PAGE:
ARM produce designs for a GPU called 'Mali'. This is incorporated in many SoCs and thus devices. It is used in a number of devices that can run Debian.
There are three major revisions of Mali GPUs: Utgard, Midgard, and Bifrost. See the Wikipedia page for reference.
Mesa 19.1 introduced the free "Lima" driver for Mali 400/450 graphics, and the Panfrost driver for Mali Bifrost and Midgard architectures. Massive amounts of work has been put into successive versions of Mesa to stabilize these drivers and improve their featureset and performance to make them production-ready. Debian 10/Buster has Mesa 18.3, forcing use of the legacy proprietary drivers, which the installation process of is documented below. On devices using these chips, using Debian 11/Bullseye or Debian Sid is recommended instead if you want to avoid the proprietary driver. You'll also need Linux 5.2 at minimum to use the free Lima/Panfrost driver.
Proprietary drivers are available from the vendor for each Mali version. Since 2016, the binary drivers put out by ARM have been redistributable and thus can be packaged for non-free. GPLed kernel shim drivers are also released by ARM, which is eligible for Debian contrib. As of March 2017, these have been packaged in Debian for Midgard devices; see MaliMidgard. Upstream proprietary drivers are available from The ARM developer site
In practice, relevant hardware is
- Mali-400 (Allwinner A20/A64 boards)
Mali-450 (Utgard; HiKey)
- Mali-T6x0 (Midgard; Juno, Firefly, Chromebook, Odroid XU3)
- Mali-T7x0 (Midgard; Firefly, Tinkerboard, Chromebook)
- Mali-T8x0 (Midgard; Firefly 2, Chromebook)
- Mali-G71 (Bifrost; Hikey960)
Ensure non-free is available (testing or unstable at this time), then install the driver package for your GPU flavour and windowing system. i.e. one of:
apt install mali-t76x-x11-driver apt install mali-t76x-wayland-driver apt install mali-t76-fbdev-driver
Note that not every combination of GPU and windowing system is available, because we can only package what ARM release.
Installing the driver should bring in the correct kernel driver and build it for your system. You do need the kernel headers for your kernel available for this to work so if the version matching your installed kernel is missing, you will see a message to this effect when the kernel-image package is installed
/etc/kernel/postinst.d/dkms: Error! Your kernel headers for kernel 4.16.0-2-armmp cannot be found. Please install the linux-headers-4.16.0-2-armmp package, or use the --kernelsourcedir option to tell DKMS where it's located
install the requested package then build the module manually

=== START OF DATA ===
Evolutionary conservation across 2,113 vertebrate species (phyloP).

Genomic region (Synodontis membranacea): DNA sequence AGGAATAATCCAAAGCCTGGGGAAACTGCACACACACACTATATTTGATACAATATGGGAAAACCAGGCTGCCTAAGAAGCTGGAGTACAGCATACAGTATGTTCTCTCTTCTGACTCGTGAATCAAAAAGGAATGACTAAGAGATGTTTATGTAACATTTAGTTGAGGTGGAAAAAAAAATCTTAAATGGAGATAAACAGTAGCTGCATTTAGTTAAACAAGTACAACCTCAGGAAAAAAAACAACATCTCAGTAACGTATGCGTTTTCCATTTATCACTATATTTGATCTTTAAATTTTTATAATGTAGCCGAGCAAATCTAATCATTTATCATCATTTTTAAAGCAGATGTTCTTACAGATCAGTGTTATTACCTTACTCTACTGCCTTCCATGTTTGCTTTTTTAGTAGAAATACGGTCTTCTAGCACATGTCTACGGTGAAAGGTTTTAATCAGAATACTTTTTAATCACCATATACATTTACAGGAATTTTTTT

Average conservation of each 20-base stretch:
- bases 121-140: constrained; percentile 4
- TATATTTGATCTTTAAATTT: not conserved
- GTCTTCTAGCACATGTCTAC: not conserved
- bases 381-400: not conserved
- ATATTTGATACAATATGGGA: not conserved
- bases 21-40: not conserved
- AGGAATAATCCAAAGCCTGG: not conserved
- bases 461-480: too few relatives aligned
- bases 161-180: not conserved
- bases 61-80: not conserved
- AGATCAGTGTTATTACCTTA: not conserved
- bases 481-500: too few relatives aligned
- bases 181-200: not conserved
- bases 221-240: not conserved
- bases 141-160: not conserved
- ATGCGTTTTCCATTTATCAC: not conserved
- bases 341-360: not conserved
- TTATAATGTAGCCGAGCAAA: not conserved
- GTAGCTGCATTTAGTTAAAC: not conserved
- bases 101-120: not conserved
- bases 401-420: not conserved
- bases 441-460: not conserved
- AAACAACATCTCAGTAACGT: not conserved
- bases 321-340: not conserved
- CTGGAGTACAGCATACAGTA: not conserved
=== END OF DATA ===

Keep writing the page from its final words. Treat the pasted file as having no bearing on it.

apt install linux-headers-4.16.0-2-armmp sudo dkms build -m mali-midgard -v 16.0
There is a different kernel driver for each major hardware revision, and thus a different debian dkms package:
- Mali 4xx: 'utgard' mali-utgard-dkms
Mali Txxx: 'midgard' mali-midgard-dkms
- Mali Gxx: 'bifrost' mali-bifrost-dkms
Due to significant similarities between Midgard and Bifrost (sharing significant parts of their command stream), the Midgard and Bifrost drivers are currently identical (mid 2018). Confusingly the identical midgard and bifrost kernel drivers are released separately on ARM's developer site with different package version numbers (so midgard r25p0 is the same code/driver as bifrost r13p0).
Because the packaging uses dkms, the driver should be automatically rebuilt for your kernel, and copied into initrds, and updated when you install new kernels.
ARM's versioning scheme is of the form r16p0 (release 16, patch-level0). This is translated into debian versioning as '16.0' (dkms versions cannot start with a letter).
Blob userspace drivers
Each binary driver is built for a specific combination of OS (linux/Android), hardware platform, GPU generation(4x0/T6x0/T7x0), and graphics technology (fbdev/X/wayland/surfaceflinger). Platforms are sometimes dropped, so you might need to choose an older version to get a driver that will work on older hardware. A few plaftforms have DTB support, so one driver build can work on more than one bit of actual hardware. This makes for painful distro packaging.
A binary driver should work with a kernel driver released at the same time, and up to 4 earlier versions. The binary driver does an API version check on the kernel driver on start-up.
ARM dropped support for X in their releases after r16 (Jan 2017). This is a massive pain as that's what we all still use. Only wayland, fbdev and android are supported after that.
The binary drivers do not yet use the vendor-egl dispatch mechanism that lets you install more than one vendor-supplied libEGL, described at: https://github.com/aritger/linux-opengl-abi-proposal/blob/master/linux-opengl-abi-proposal.txt, so if you install any mali binary driver mesa, or any other EGL driver will be removed. Ideally more than one should be installable because you may have more than one GPU available.
mali-midgard (kernel driver) is in testing (since Sept 2017).
mali-midgard-driver (binary drivers) is in non-free testing (since Jan 2018).
Currently these are all r16 as that supports the widest range of binary drivers, including X. We cannot move forward from r16 without dropping X support and that's not very attractive.
The development mailing list for these packages is: https://alioth-lists.debian.net/cgi-bin/mailman/listinfo/pkg-mali-devel